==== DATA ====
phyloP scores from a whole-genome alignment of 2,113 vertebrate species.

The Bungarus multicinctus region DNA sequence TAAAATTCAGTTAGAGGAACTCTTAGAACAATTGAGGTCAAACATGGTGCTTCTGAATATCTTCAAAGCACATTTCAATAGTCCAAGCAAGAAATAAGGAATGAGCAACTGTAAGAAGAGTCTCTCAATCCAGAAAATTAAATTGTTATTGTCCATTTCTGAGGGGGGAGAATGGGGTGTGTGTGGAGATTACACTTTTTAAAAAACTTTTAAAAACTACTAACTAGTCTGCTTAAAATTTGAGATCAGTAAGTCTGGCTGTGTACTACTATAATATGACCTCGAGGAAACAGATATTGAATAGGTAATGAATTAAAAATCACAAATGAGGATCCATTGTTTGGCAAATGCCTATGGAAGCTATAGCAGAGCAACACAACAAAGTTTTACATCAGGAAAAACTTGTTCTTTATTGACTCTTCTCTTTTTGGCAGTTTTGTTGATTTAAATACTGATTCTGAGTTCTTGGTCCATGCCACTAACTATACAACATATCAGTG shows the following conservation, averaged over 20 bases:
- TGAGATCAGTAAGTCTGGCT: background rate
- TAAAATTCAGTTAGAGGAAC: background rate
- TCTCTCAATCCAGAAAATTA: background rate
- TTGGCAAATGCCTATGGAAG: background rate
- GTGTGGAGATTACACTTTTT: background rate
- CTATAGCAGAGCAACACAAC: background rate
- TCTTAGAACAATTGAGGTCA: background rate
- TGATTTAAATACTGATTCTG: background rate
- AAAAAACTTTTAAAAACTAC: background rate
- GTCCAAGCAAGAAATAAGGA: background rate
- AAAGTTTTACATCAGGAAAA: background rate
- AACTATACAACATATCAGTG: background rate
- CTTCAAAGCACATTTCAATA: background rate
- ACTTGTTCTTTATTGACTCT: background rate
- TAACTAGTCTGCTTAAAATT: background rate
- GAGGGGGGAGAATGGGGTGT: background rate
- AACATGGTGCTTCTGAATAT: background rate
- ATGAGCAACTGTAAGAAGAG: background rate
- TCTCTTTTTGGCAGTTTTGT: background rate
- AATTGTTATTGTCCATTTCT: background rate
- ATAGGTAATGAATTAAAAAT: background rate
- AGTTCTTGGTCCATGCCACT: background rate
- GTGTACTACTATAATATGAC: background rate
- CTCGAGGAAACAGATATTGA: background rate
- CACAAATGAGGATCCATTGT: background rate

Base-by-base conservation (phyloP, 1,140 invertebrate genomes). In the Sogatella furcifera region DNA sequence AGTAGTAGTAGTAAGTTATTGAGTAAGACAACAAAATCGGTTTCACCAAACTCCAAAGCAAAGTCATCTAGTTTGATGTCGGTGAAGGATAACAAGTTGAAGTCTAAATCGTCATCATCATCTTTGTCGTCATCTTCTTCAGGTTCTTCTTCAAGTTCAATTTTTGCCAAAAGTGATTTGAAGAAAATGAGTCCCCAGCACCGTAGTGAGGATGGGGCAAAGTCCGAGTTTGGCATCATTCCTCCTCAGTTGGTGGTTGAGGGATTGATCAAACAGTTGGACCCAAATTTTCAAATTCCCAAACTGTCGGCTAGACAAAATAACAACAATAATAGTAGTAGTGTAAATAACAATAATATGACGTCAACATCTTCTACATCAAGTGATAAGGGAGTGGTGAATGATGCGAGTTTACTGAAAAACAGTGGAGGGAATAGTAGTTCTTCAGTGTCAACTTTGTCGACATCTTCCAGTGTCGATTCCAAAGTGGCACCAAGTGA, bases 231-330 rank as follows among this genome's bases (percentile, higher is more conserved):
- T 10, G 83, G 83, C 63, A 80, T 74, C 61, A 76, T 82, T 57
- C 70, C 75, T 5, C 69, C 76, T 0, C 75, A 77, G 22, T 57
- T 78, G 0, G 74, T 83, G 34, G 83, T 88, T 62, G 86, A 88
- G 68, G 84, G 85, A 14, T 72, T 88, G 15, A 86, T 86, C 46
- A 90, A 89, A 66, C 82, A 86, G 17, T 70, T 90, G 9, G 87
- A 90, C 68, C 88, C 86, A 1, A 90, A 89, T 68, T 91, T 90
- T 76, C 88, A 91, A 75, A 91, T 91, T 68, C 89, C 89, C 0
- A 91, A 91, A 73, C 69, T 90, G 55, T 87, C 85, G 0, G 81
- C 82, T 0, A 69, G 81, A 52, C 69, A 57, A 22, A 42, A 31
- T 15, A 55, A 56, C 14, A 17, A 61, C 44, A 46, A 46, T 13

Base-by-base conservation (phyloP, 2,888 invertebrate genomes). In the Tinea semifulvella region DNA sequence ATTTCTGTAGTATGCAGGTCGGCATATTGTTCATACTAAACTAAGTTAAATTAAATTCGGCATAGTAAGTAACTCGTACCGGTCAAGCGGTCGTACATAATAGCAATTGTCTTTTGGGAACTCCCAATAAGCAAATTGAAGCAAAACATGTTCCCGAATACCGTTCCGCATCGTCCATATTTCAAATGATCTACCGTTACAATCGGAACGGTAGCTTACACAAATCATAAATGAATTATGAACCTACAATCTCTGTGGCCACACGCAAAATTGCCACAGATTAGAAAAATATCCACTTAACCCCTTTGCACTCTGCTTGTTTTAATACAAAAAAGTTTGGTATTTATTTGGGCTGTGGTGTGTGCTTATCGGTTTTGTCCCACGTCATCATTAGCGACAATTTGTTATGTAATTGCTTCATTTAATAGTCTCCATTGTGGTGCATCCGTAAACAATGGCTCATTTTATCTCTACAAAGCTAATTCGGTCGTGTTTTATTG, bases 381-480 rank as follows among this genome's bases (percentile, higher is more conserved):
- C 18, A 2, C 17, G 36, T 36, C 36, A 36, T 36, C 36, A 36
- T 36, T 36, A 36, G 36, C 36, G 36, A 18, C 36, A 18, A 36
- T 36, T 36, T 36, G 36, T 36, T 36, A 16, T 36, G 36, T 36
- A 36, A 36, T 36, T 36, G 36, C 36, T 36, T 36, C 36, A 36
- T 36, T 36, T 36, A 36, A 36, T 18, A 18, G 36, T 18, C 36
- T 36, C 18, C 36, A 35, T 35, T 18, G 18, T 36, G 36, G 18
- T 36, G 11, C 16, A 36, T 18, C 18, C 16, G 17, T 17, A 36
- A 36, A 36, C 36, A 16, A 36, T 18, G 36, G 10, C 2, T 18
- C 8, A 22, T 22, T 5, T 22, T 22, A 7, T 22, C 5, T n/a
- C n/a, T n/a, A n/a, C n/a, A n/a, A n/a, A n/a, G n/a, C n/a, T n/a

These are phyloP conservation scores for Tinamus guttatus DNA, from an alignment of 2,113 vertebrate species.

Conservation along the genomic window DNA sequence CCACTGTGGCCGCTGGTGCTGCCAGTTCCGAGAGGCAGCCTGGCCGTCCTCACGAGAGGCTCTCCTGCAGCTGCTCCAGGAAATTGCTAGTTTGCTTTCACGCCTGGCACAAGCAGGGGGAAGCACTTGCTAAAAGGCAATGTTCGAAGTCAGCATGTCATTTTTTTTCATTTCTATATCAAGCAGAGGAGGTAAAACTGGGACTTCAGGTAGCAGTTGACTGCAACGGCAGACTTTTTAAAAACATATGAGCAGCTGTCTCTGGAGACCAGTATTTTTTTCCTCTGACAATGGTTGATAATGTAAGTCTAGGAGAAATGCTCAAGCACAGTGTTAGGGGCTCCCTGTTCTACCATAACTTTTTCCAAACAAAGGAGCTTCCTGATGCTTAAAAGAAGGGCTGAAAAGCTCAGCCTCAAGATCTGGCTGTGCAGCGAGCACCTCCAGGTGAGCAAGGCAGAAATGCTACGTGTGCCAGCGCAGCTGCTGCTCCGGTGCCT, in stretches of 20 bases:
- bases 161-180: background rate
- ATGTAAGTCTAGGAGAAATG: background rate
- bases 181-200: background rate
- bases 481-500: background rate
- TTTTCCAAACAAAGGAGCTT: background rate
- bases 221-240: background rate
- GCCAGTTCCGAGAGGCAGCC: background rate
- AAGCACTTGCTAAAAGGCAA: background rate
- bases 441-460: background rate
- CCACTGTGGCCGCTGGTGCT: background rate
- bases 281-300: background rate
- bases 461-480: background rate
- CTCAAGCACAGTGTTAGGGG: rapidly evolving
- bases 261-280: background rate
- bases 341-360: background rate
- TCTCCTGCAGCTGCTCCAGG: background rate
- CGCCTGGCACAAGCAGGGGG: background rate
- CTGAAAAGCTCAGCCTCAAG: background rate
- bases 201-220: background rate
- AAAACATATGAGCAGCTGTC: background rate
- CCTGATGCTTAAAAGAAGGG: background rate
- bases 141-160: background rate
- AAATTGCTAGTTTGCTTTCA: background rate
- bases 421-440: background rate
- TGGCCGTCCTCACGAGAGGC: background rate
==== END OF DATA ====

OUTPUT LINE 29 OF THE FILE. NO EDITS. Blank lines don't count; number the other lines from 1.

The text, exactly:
- T 10, G 83, G 83, C 63, A 80, T 74, C 61, A 76, T 82, T 57